The memo caused concern among the functional departments. If engineering wanted a computer program written, they would now have to submit a formal request and then have the person requesting the program spend a great deal of time explaining the problem to the scientific programmer assigned to this effort. The department managers were reluctant to have their people “waste time” in training the scientific programmers to be engineers. The computer department manager countered this argument by stating that once the programmer was fully familiar with the engineering problem, then the engineer’s time could be spent more fruitfully on other activities until the computer program was ready for implementation.

This same problem generated more concern by department managers when they were involved in computer projects that required integration among several departments. Although Jackson Industries operated on a traditional structure, the new directive implied that the computer department would be responsible for managing all projects involving computer programming even if they crossed into other departments. Many people looked on this as a “baby” project management structure within the traditional organization.

In June 1992, Al Moody and Ralph Gregg met to discuss the deterioration of working relationships between the computer department and other organizations.

Al Moody: “I’m getting complaints from the engineering and operations departments that they can’t get any priorities established on the work to be done in your group. What can we do about it?”

Ralph Gregg: “I set the priorities as I see fit, for what’s best for the company. Those guys in the engineering and operations have absolutely no idea how long it takes to write, debug, and document a computer program. Then they keep feeding me this crap about how their projects will slip if this computer program isn’t ready on time. I’ve told them what problems I have, and yet they still refuse to let me participate in the planning phase of their activities.”

Al Moody: “Well, you may have a valid gripe there. I’m more concerned about this closed shop you’ve developed for your department. You’ve built a little empire down there and it looks like your people are unionized where the rest of us are not. Furthermore, I’ve noticed that your people have their own informal organization and tend to avoid socializing with the other employees. We’re supposed to be one big, happy family, you know. Can’t you do something about that?”

Ralph Gregg: “The problem belongs to you and Tom Ford. For the last three years, the average salary increase for the entire company has been 7.5 percent and our department has averaged a mere 5 percent because you people upstairs do not feel as though we contribute anything to company profits. My scientific programmers feel that they’re doing engineering work and that they’re making the same contribution to profits as is the engineer. Therefore, they should be on the engineering pay structure and receive an 8 percent salary increase.”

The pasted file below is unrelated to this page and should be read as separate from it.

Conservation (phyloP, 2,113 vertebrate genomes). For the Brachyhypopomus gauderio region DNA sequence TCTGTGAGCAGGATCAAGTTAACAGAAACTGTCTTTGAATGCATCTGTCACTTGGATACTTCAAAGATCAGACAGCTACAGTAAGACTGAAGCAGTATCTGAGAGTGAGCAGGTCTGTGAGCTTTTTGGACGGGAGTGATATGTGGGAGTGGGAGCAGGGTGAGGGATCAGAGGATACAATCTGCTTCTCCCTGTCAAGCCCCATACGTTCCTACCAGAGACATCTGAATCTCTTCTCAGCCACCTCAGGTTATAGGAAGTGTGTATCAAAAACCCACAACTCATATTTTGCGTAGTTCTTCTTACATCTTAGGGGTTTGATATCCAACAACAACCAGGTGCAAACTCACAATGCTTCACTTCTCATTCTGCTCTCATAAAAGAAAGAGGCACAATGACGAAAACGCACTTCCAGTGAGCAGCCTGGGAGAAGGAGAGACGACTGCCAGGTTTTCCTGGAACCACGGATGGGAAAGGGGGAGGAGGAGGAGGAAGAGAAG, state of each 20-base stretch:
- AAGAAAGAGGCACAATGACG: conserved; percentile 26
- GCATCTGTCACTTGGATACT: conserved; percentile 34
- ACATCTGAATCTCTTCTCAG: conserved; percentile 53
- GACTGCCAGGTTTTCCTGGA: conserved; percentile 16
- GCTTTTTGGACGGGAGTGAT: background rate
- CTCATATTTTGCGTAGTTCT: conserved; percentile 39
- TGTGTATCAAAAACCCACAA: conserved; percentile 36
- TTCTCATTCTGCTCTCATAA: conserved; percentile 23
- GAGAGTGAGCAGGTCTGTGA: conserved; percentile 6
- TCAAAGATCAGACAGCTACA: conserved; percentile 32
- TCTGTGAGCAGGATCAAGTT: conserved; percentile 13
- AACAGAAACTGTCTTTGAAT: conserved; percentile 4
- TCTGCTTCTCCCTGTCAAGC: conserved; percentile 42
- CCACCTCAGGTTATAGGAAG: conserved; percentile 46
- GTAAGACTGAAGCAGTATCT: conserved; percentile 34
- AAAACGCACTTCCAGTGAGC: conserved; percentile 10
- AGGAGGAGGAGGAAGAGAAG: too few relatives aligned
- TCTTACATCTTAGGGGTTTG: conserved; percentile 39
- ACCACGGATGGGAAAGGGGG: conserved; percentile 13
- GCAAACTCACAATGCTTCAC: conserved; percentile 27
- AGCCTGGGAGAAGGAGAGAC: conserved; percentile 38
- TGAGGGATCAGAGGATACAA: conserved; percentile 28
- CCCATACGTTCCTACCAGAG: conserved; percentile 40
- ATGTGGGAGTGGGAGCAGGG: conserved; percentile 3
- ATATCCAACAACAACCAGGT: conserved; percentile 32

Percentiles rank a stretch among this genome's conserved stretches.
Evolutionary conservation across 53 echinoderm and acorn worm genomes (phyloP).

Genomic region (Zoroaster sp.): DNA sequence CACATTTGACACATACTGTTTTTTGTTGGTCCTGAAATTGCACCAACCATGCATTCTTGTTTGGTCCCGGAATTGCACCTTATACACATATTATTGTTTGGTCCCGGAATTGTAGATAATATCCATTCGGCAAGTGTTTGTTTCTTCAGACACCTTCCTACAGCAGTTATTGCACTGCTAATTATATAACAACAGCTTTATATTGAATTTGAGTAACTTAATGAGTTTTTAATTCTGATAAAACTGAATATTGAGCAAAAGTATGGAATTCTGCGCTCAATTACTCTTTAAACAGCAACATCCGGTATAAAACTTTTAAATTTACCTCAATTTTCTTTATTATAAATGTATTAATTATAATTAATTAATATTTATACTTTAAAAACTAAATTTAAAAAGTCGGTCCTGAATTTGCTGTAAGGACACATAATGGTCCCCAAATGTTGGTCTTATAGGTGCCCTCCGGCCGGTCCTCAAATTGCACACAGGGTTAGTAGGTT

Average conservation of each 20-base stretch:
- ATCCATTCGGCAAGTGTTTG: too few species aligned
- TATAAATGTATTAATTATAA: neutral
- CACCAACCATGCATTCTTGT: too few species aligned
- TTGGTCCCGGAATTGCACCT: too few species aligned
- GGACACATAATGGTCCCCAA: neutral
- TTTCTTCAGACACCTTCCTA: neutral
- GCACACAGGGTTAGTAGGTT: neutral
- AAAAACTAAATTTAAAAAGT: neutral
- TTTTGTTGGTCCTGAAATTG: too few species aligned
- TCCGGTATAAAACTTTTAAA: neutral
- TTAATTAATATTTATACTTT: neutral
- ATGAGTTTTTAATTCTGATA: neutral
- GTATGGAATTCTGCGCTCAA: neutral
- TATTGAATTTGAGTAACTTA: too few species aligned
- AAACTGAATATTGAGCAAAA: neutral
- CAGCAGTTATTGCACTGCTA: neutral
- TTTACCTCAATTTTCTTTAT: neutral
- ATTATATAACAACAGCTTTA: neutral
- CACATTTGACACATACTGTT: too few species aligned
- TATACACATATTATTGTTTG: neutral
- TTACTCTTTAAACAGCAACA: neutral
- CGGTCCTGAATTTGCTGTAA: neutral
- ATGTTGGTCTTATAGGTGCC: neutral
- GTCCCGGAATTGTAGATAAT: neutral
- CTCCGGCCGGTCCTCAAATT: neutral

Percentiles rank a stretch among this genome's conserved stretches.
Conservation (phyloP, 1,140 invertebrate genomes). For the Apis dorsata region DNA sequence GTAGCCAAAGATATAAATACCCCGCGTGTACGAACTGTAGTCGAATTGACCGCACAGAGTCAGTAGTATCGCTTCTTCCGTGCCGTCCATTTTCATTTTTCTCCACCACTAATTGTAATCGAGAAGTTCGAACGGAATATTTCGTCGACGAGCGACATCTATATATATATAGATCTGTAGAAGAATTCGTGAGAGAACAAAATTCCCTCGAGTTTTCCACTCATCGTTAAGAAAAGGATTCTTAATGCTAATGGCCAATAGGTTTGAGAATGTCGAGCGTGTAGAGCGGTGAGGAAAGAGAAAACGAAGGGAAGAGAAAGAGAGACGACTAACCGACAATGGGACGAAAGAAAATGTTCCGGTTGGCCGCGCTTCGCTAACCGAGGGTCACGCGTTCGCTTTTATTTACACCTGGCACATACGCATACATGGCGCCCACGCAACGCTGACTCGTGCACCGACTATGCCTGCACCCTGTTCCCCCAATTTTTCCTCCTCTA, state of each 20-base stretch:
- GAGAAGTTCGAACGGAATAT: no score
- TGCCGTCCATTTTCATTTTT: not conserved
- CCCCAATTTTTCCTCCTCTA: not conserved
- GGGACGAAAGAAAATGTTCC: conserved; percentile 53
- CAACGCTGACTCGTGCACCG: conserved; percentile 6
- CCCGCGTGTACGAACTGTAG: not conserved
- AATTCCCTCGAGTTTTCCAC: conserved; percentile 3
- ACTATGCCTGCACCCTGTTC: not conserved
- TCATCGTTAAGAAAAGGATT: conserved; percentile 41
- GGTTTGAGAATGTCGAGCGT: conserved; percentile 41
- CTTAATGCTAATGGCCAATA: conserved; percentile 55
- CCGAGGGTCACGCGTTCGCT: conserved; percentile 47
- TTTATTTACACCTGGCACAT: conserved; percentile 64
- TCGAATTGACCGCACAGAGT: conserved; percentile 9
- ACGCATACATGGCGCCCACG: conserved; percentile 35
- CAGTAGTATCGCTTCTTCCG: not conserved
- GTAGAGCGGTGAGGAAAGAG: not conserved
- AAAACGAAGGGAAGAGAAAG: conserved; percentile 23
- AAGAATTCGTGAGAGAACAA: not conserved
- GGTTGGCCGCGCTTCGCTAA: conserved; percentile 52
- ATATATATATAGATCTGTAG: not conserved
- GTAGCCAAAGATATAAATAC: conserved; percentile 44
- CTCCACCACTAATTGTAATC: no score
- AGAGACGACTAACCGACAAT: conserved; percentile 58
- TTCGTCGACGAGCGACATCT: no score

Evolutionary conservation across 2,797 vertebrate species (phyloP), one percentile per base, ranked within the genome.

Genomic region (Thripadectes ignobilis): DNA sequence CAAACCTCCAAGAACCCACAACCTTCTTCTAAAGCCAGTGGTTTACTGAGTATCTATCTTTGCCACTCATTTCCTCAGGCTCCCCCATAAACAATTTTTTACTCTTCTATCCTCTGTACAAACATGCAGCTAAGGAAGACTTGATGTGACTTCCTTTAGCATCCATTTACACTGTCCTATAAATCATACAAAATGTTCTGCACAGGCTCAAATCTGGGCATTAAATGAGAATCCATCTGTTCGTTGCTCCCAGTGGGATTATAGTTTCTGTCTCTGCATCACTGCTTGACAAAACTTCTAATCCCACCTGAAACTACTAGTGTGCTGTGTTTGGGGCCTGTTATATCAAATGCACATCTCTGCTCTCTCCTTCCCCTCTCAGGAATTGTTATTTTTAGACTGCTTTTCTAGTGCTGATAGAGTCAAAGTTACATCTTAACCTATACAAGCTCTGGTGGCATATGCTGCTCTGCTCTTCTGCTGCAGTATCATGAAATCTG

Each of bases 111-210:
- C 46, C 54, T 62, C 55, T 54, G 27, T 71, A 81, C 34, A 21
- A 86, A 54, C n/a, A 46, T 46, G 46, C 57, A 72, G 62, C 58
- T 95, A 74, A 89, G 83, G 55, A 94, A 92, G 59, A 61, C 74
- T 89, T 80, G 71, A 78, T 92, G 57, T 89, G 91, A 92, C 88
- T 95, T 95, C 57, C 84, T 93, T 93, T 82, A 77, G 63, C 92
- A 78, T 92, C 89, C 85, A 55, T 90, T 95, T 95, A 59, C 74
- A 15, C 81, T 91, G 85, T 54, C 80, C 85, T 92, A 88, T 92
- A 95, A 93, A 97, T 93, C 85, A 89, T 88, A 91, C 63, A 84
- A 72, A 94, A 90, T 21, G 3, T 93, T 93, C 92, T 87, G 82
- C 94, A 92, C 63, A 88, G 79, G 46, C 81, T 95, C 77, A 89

Al Moody: “You could have given your scientific programmers more money. You had a budget for salary increases, the same as everyone else.”

Ralph Gregg: “Sure I did. But my budget was less than everyone else’s. I could have given the scientific people 7 percent and everyone else 3 percent. That would be an easy way to tell people that we think they should look for another job. My people do good work and do, in fact, contribute to profits. If Tom Ford doesn’t change his impression of us, then I expect to lose some of my key people. Maybe you should tell him that.”

Al Moody: “Between you and me, all of your comments are correct. I agree with your concerns. But my hands are tied, as you know.

“We are contemplating the installation of a management information system for all departments and, especially, for executive decision making. Tom is contemplating creating a new position, Director of Information Services. This would move the computer out of a department under finance and up to the directorate level. I’m sure this would have an impact on yearly salary increases for your people.

“The problem that we’re facing involves the managing of projects under the new directorate. It looks like we’ll have to create a project management organization just for this new directorate. Tom likes the traditional structure and wants to leave all other directorates intact. We know that this new directorate will have to integrate the new computer projects across multiple departments and divisions. Once we solve the organizational structure problem, we’ll begin looking at implementation. Got any good ideas about the organizational structure?”

Ralph Gregg: “You bet I do. Make me director and I’ll see that the work gets done.”